New Jersey governor Chris Christie's backers hope he'll be a different kind of Republican presidential candidate in 2016: a compassionate (sort of) beacon of bipartisanship (except when we're talking about Principles) who isn't afraid of a little straight-talk (shouting) or doing "anything" necessary to win. The first major act of this transformative candidate is to emulate George W. Bush's rise to power.

The Times reports that coasting to a victory over a weak Democratic gubernatorial candidate this fall is giving Chris Christie an excuse to travel the country and hit up the very same rich people who donates to Mitt Romney and George W. Bush: 35% of the $9 million Christie has raised for the race is from out-of-state donors.

“Under the guise of his re-election, he’s able to meet these folks and say, ‘I need your help,’ ” says Karl Rove, who is, yep, one of the people Christie is asking for help.

Senior Republicans who are familiar with Mr. Christie’s strategy say it is most closely modeled after Mr. Bush’s bid in 1998 for re-election as governor of Texas. The parallels are clear. Mr. Bush was considered a shoo-in for re-election to the governor’s office, but he and Mr. Rove became determined to win over Hispanic and black voters to demonstrate the governor’s broad appeal to a national audience. Mr. Bush won that race, with 68 percent of the vote, which included more than a third of the Hispanic vote, offering him a powerful credential when he ran for president two years later as “a different kind of Republican.”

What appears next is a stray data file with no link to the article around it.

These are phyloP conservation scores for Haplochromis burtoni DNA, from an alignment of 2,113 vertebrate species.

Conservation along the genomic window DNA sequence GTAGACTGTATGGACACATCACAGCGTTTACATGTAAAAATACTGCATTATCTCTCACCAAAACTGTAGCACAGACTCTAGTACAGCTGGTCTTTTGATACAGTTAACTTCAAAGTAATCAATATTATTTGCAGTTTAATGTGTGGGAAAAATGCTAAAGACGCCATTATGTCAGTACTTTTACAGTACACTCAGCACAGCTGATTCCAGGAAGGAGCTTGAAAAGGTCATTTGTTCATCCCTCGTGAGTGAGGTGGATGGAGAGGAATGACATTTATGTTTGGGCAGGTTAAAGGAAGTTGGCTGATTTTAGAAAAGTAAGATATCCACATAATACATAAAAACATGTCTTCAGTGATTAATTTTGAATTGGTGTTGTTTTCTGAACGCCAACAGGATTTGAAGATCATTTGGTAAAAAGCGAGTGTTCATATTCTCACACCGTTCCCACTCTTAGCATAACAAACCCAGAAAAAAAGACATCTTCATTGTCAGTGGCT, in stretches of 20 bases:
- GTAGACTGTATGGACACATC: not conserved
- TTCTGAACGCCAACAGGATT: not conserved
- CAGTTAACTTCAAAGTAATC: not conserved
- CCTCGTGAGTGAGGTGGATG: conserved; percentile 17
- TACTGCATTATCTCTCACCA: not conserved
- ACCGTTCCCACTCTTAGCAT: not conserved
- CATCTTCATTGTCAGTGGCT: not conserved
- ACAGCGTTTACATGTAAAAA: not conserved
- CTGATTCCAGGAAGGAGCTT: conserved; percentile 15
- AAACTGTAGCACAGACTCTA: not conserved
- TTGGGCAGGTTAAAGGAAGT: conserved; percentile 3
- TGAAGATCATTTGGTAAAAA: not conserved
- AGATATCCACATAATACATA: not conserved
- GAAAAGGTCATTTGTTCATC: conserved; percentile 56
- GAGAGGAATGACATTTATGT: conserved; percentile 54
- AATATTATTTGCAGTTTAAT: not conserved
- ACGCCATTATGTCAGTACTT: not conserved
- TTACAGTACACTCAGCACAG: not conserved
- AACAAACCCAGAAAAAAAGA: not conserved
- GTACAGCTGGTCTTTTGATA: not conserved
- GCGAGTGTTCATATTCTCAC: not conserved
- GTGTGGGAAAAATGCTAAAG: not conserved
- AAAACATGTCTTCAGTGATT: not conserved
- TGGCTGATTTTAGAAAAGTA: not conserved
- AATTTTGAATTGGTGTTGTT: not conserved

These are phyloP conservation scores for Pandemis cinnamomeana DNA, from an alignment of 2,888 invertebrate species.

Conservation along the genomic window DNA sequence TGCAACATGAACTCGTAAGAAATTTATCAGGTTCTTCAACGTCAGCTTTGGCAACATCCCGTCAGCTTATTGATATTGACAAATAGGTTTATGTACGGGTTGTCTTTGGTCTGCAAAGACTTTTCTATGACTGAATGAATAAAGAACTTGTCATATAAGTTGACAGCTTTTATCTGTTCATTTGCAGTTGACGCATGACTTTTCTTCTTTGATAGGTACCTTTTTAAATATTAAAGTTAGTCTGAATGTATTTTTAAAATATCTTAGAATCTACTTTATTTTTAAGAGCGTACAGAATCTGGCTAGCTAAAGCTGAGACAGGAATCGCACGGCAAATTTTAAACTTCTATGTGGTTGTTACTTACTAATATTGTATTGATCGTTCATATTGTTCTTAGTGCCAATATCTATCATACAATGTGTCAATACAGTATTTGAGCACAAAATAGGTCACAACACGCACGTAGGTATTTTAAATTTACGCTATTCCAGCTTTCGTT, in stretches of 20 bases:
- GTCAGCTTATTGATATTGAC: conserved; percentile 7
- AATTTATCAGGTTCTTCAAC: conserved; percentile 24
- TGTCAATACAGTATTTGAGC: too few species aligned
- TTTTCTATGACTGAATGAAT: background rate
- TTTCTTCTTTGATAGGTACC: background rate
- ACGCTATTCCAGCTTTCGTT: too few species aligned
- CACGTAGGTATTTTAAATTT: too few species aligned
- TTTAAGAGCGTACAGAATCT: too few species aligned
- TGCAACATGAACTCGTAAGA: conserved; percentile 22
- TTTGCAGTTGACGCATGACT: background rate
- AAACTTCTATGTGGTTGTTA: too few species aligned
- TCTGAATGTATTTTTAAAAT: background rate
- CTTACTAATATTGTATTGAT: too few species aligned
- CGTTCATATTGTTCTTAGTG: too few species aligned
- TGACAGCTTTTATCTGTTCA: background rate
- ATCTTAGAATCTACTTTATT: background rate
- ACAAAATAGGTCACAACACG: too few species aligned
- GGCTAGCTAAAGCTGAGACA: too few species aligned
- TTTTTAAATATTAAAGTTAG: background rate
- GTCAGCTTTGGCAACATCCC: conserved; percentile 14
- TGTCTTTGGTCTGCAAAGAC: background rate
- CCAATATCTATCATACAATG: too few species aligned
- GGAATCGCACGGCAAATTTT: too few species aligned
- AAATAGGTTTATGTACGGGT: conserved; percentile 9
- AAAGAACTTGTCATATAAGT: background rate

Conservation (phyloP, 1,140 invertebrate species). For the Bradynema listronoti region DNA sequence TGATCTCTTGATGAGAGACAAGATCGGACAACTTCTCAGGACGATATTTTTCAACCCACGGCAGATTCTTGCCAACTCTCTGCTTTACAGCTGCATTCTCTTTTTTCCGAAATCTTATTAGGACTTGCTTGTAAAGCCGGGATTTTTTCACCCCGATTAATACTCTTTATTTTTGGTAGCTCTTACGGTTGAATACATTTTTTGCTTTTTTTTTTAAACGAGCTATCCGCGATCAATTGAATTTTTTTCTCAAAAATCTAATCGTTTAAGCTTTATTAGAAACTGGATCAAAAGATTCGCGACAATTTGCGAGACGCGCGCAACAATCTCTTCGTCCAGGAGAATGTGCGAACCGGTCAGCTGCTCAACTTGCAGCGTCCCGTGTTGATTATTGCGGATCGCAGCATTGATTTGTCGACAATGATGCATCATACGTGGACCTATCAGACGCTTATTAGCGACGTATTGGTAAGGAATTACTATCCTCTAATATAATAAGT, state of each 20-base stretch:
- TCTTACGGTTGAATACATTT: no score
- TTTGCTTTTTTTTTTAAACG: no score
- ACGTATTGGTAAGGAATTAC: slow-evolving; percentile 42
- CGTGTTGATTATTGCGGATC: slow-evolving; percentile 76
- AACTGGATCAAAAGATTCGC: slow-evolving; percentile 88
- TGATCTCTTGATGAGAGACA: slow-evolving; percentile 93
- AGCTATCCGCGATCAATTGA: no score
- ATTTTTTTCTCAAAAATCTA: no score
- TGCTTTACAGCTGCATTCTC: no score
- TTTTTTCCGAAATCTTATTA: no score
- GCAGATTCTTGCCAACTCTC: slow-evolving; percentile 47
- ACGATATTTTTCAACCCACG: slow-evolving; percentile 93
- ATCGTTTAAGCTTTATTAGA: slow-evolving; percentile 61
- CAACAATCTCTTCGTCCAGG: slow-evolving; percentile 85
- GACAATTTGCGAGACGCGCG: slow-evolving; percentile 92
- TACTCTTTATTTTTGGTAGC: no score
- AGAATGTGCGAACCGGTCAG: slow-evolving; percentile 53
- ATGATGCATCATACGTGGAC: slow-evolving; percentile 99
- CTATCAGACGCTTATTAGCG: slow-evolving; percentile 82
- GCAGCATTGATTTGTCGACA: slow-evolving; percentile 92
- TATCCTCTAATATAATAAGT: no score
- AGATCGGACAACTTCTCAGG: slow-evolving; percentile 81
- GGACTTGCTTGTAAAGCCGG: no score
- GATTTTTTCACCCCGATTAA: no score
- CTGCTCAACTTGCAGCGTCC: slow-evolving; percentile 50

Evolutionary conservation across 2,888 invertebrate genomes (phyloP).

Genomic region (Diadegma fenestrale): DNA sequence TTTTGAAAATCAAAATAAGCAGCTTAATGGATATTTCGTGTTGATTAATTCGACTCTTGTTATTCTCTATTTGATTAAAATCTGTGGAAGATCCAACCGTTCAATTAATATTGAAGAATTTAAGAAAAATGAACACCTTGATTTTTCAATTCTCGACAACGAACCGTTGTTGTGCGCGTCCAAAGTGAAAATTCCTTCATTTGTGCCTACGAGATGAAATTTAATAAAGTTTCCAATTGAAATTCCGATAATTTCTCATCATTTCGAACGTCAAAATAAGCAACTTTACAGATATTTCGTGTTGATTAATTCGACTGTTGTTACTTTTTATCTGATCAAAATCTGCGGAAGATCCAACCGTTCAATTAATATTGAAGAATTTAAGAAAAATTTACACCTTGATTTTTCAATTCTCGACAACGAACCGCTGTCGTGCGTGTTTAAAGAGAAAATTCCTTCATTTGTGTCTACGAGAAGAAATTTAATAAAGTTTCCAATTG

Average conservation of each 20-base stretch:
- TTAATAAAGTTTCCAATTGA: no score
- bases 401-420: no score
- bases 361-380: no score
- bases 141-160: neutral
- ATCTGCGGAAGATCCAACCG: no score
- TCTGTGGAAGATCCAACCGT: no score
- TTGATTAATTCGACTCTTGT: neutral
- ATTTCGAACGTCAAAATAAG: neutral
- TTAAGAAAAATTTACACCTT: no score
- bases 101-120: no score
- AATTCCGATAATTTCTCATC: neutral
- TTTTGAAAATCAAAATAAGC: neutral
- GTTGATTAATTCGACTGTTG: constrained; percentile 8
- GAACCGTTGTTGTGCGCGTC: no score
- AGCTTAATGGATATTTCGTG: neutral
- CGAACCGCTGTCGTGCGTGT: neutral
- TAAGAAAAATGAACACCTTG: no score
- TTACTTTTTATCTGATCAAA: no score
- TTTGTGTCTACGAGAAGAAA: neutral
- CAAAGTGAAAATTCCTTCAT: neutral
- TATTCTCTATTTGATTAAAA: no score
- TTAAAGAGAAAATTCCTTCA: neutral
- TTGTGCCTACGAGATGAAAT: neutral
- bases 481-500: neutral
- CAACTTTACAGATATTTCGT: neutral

“The unspoken element in the room is that this could potentially be a test of what works and what doesn’t” for a presidential contest, said a Republican with knowledge of the inner workings of the campaign who spoke on the condition of anonymity to avoid antagonizing Mr. Christie’s circle.

Chris Christie: A Different Different Kind of Republican. Sounds great.